The PCA installs the Red Flag Campaign on the Auraria campus with the help of campus partners each year during the first weeks of September to help our community understand the scope and impact of relationship violence.
There are 43,000 students on the Auraria campus.
1 in 5 college students will experience relationship violence.
Each flag represents one survivor on our campus.
There are 8,600 flags.
When you see a red flag in your loved one’s relationship, say something.
What are relationship red flags? Relationship violence does not simply appear in a relationship. Most of the time, relationship violence is preceded by a number of red flags which range from concerning to abusive. These red flags are often not apparent to the potential victim due to a process called “grooming” by which a victim is desensitized to potentially harmful aspects of the person they are in a relationship with. The victim is not to blame for “missing” the red flags. It is our responsibility as their friend, loved one, family member, classmate, teacher, or otherwise concerned other to say something when we see something concerning from our vantage point.
What are some examples of relationship red flags?
Jealousy. Some people believe that “a little bit” of jealousy in a relationship is healthy. When that level of jealousy becomes prohibitive, isolates a person, or makes them feel bad for normal behavior (such as studying for a test with a classmate), it is unhealthy and can be abusive. Some examples of jealousy in an unhealthy or abusive relationship are: constantly calling when you are with others, excessive questioning about others you have spent time with, anger regarding relationships or time spent with others, etc.
Lack of Boundaries. Some people have different boundaries within their lives and respectfully negotiating how those boundaries intersect in a relationship is part of a healthy relationship. This process becomes unhealthy, however, when someone is made to feel bad for their boundaries, is mocked for them, is repeatedly pressed to change them, or is otherwise disrespected. Additionally, if a person tries to get too close or too serious too fast this can be a red flag.
Sharing of private information without consent. Anything that is done without consent – whether in a relationship or not – is unacceptable. Sharing secrets or private information without a person’s consent, however, is another way that a perpetrator can isolate or humiliate someone. Keep an eye for how someone is feeling when embarrassing or personal information is shared by someone other than them. Are they visibly hurt, uncomfortable, or embarrassed? Take the opportunity to check in.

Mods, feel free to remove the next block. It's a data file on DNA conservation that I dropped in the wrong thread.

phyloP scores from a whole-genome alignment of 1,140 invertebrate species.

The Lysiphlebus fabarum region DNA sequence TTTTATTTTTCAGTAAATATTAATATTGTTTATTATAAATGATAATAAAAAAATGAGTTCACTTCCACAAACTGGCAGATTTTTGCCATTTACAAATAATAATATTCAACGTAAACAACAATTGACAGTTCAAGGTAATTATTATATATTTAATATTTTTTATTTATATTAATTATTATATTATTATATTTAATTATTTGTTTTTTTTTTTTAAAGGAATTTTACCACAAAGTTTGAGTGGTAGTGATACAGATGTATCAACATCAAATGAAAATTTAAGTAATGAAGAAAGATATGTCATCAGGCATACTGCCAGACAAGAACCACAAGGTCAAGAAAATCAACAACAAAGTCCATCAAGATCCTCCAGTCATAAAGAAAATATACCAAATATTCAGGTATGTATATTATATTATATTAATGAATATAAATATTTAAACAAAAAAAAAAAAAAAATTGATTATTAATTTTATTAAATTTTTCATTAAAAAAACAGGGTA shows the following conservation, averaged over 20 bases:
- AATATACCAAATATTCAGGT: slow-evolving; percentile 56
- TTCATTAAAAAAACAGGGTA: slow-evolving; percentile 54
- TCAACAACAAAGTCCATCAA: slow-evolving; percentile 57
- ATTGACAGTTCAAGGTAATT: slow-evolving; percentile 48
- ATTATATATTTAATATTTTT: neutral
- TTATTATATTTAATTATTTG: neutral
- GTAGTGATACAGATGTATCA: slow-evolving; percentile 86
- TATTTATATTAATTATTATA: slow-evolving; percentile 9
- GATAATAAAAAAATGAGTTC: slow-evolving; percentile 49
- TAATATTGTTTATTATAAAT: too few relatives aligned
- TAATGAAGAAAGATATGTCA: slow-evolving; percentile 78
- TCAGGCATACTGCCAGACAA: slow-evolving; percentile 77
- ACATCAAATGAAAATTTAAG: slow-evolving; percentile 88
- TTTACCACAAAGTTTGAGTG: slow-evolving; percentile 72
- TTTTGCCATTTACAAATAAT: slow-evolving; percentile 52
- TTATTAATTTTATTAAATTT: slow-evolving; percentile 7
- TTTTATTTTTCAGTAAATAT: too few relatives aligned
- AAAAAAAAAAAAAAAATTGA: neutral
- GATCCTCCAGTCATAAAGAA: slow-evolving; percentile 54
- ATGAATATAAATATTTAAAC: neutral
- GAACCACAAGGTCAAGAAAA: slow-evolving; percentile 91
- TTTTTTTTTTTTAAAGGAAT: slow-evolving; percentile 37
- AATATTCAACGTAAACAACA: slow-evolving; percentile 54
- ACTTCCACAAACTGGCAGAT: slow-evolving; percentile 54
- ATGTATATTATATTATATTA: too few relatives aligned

Disproportionate Anger. Anger and disagreements can happen in healthy relationships and the relationship remains healthy as long as those negative thoughts and feelings are dealt with in a respectful way. If a person is getting disproportionately angry, however, this can be a way of keeping someone walking on eggshells and constantly concerned about pleasing them.
Lying and gaslighting. No one should ever be lied to in a relationship and gaslighting is a particularly nasty kind of lie that occurs. Gaslighting is the process of making someone else feel crazy for their beliefs, recollections, or feelings. If a perpetrator repeatedly gaslights someone they are, again, exerting power and control over them by making them further dependent on the perpetrator’s version of reality.
You just feel uneasy. Sometimes, it’s difficult to pinpoint what exactly about a person or a relationship is making us feel uncomfortable. It could be any number of the things above or below or something completely different. Trust that internal uneasiness and check in with your friend or loved one if something doesn’t seem right. Remember: a person may not be ready or able to validate your uneasiness the first time you mention it, but giving them the space to consider that something isn’t ok can be incredibly powerful.
For more relationship red flags, take a look at the PCA’s Power, Control, & Cycle of Violence Wheel:
For more information about the prevalence of relationship violence, please see our statistics page here.
If you need help talking to a friend about their relationship, call the Phoenix Center helpline at 303-556-CALL (2255) or come by our office to schedule an appointment– Tivoli 259.
Learn more about this national campaign at: http://www.theredflagcampaign.org